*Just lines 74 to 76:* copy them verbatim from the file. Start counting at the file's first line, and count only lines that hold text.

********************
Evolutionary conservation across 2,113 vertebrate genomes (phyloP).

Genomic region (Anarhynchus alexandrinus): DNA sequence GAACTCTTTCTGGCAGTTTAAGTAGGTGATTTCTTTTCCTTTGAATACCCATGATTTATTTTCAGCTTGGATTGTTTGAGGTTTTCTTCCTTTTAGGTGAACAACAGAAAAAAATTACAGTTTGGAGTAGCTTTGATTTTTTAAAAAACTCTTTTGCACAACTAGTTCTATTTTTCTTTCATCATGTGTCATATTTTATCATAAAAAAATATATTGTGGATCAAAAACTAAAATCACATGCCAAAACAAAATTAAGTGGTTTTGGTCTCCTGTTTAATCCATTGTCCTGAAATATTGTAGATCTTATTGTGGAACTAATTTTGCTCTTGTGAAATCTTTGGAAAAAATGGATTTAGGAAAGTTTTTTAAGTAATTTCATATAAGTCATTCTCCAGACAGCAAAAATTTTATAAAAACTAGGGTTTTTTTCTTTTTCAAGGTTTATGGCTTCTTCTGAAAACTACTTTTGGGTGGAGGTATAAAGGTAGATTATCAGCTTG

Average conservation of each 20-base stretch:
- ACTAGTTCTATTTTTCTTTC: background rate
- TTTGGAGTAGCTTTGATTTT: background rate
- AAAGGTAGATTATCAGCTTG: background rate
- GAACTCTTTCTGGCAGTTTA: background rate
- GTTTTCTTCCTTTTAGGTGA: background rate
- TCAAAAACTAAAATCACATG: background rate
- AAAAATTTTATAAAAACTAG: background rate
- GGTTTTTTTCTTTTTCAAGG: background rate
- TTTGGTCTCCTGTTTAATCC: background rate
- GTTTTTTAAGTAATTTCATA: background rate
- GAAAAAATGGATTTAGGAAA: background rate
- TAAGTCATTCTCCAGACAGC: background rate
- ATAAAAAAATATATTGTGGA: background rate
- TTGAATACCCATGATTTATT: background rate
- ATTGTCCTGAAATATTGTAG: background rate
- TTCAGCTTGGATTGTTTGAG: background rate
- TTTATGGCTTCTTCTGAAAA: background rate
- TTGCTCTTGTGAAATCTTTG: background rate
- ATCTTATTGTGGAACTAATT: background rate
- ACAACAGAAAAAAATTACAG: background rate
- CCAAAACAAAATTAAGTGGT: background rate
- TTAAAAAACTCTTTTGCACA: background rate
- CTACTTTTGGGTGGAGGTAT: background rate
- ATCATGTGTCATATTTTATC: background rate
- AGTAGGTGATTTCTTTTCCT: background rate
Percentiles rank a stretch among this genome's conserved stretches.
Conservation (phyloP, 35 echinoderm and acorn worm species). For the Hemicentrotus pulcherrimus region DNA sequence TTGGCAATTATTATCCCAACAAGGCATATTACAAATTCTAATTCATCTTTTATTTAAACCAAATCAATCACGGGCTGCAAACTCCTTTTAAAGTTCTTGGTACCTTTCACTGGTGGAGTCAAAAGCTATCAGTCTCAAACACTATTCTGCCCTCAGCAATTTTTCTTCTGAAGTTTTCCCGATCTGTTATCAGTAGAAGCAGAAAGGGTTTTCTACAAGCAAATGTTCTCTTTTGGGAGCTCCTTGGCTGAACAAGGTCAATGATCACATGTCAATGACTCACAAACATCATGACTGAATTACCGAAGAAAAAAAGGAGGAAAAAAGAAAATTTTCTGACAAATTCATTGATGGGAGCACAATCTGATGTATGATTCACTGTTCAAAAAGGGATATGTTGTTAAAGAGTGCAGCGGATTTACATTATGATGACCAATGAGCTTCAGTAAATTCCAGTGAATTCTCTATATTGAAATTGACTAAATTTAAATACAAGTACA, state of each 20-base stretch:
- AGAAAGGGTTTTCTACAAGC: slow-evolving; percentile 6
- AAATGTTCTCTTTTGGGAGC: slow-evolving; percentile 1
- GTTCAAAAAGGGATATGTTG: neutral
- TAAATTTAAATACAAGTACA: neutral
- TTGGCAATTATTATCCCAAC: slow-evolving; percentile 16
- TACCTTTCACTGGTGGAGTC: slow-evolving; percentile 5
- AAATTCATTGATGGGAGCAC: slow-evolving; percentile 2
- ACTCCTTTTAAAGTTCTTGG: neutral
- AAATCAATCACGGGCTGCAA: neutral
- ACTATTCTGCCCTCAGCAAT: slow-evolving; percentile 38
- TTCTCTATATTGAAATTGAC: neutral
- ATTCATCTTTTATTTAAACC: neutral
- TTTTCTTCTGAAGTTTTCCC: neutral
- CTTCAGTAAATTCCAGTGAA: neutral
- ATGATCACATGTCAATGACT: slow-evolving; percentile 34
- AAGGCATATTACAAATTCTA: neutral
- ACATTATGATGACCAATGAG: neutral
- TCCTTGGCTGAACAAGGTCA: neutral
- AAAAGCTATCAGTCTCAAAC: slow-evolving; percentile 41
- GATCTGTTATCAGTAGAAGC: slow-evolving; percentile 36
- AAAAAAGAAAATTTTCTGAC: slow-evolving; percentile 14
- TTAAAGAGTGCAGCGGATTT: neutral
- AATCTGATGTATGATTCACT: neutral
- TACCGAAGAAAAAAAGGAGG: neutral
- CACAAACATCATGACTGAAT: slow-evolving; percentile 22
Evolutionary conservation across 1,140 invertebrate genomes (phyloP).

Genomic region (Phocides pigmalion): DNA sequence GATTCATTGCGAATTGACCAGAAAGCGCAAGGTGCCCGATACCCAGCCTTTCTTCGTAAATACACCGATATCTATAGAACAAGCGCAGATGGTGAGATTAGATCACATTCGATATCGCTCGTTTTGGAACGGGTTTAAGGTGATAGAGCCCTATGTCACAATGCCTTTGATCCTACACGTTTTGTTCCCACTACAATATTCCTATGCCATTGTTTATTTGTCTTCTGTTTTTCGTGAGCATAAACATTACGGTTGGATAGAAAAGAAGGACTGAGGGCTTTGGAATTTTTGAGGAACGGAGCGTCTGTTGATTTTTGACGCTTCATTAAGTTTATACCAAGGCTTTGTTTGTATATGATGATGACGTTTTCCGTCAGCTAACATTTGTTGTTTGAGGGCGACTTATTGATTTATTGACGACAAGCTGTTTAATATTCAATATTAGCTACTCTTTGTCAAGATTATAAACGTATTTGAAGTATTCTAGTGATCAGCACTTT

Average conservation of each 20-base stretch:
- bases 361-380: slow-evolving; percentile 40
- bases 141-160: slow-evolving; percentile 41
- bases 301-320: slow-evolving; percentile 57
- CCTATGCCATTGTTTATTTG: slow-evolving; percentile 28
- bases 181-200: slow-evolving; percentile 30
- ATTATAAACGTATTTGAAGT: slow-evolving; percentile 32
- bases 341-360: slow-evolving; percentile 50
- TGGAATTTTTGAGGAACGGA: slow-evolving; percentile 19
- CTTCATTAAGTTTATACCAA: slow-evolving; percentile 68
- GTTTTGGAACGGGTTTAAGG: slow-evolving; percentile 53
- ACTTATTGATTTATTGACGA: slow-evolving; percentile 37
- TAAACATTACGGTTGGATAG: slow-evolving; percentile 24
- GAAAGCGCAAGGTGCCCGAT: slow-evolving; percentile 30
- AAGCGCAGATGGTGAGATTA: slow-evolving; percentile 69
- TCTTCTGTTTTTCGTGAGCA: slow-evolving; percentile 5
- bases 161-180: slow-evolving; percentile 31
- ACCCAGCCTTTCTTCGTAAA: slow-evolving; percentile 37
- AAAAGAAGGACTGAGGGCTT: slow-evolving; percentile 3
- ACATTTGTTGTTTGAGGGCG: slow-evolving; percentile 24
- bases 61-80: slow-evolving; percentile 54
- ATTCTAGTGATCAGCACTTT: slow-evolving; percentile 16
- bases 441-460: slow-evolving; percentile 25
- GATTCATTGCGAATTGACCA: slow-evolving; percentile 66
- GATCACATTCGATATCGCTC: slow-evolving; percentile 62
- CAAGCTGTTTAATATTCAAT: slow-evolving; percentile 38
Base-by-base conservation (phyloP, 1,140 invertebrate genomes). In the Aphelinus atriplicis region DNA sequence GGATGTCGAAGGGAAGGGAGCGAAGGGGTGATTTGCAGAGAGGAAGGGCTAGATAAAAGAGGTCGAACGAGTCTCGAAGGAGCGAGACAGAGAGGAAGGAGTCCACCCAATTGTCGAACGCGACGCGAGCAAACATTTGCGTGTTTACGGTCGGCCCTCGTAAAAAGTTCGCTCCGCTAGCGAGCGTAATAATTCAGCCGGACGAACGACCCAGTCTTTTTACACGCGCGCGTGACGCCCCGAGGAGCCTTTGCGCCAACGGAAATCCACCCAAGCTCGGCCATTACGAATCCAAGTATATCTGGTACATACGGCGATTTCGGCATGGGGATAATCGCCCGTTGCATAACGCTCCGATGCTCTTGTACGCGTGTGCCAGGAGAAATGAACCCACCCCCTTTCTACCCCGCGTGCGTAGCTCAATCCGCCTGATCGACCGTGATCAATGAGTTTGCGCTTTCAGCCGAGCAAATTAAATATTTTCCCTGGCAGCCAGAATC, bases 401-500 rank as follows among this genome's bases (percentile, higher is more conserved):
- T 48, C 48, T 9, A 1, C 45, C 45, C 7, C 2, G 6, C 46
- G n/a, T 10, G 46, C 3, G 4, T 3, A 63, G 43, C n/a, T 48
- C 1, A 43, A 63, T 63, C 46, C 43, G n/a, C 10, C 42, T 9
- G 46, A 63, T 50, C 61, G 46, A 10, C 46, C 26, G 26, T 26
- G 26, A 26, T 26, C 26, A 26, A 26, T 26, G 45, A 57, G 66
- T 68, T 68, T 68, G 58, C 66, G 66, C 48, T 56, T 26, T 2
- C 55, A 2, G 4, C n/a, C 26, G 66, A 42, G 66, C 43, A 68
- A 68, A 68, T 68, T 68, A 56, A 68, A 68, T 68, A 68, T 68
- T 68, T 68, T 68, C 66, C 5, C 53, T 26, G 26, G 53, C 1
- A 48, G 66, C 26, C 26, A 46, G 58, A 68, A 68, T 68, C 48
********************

- bases 161-180: slow-evolving; percentile 31
- ACCCAGCCTTTCTTCGTAAA: slow-evolving; percentile 37
- AAAAGAAGGACTGAGGGCTT: slow-evolving; percentile 3